Sunday, 11 January 2015

The Magic of Reality

Lowdown: Great narration turns an already great book into a great audiobook.
Long drives require special preparation. In Australia one is privileged to particularly long drives – 800 kilometers or 10 hours plus in one go, to name just one example that residents of other countries would find unimaginable. As in, how many other countries can generate GPS instructions along the lines of “drive straight for 576 kilometres, then turn right”?
Usually, I would prepare for these extra long drives with playlists of favourite music, particularly on the noisy side for that extra wakeful kick. In two words, Led Zeppelin. This time around we decided to try a different approach: identify an audiobook that would keep the whole family intrigued during the entire there-and-back-again drive.
We embarked ourselves on a quest to find the right audiobook. We needed something the whole family would like, for a start. Sampling various sources for both suitable fiction and non-fiction, it soon became apparent the challenge is a mighty one: picking material exciting enough to keep a driver alert and the whole family interested requires more than meets the ear. Worse, we noticed that in most cases the narration simply fails to turn us on regardless of how good the book is: even if the source material is exciting as hell, a boring/bored narrator will ruin the experience. And I was very surprised to hear how even A title releases sport narrators on sleeping pills.
Our quest seemed stuck.
I do not recall exactly how it happened, but it occurred to me that I might give Richard Dawkins a go. After all, his books are top favourites, he is my favourite author, and he does have one book that the whole family already likes and that book is of the type that one can read again and again: I’m talking, of course, of The Magic of Reality. A book I have even awarded best book of the year (here).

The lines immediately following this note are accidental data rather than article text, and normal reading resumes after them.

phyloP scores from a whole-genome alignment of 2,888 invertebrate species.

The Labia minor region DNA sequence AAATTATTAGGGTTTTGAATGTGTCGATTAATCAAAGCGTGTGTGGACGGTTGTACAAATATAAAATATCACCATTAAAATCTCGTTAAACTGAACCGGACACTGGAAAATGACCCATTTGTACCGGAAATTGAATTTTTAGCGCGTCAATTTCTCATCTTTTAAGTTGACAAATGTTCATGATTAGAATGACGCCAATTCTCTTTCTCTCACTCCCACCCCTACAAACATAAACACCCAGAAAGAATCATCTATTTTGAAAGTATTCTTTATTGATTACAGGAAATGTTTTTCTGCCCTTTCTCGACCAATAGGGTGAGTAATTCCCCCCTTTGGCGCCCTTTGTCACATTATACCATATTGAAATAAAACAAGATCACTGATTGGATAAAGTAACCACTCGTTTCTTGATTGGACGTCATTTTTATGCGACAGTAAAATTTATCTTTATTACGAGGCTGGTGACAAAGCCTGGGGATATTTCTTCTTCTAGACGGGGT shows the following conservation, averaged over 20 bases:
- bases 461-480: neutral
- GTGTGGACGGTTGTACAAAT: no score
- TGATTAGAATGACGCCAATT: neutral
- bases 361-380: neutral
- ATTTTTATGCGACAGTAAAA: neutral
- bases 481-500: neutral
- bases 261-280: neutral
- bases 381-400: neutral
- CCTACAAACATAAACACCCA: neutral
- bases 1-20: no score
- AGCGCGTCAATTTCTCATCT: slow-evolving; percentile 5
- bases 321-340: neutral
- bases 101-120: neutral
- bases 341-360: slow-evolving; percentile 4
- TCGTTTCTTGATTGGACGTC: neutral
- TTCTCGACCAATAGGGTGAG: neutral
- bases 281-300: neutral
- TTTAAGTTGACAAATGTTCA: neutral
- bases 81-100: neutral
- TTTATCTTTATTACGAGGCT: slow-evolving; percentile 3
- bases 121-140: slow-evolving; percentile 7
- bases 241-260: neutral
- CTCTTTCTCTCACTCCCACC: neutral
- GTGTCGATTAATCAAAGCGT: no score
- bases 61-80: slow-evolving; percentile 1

There were a couple of hurdles, though. The Magic of Reality is a rather interactive book, relying heavily on graphics. As it happens, it is narrated by a guy called Richard Dawkins, who may be a great scientist and a great author, but is he a great narrator? I was doubtful.
The drive came along and we gave several audiobooks a go. [Almost] all failed miserably; only one managed to make the cut, intrigue us through and through, and turn our car into an exciting venue of discussions: The Magic of Reality by Richard Dawkins, read by Richard Dawkins and wife Lalla Ward. I already knew the contents was great; but I was surprised by the quality of the narration. Dawkins’ is as clear as his text, making it very obvious he is really into it. Ward, for her part, is a professional actress that obviously knows how to convey a message effectively. Altogether, The Magic of Reality audiobook is no boring affair: it very effectively combines the excellent source material with excellent narration. I did not feel for even one second as if the absence of graphics and interactivity made for a lesser experience.
Overall: Yet another excellent, and unexpectedly so, production from the House of Dawkins. There really is a lot to learn from The Magic of Reality, and the audiobook version makes that learning accessible through yet another avenue. 5 out of 5 intrigued crabs.

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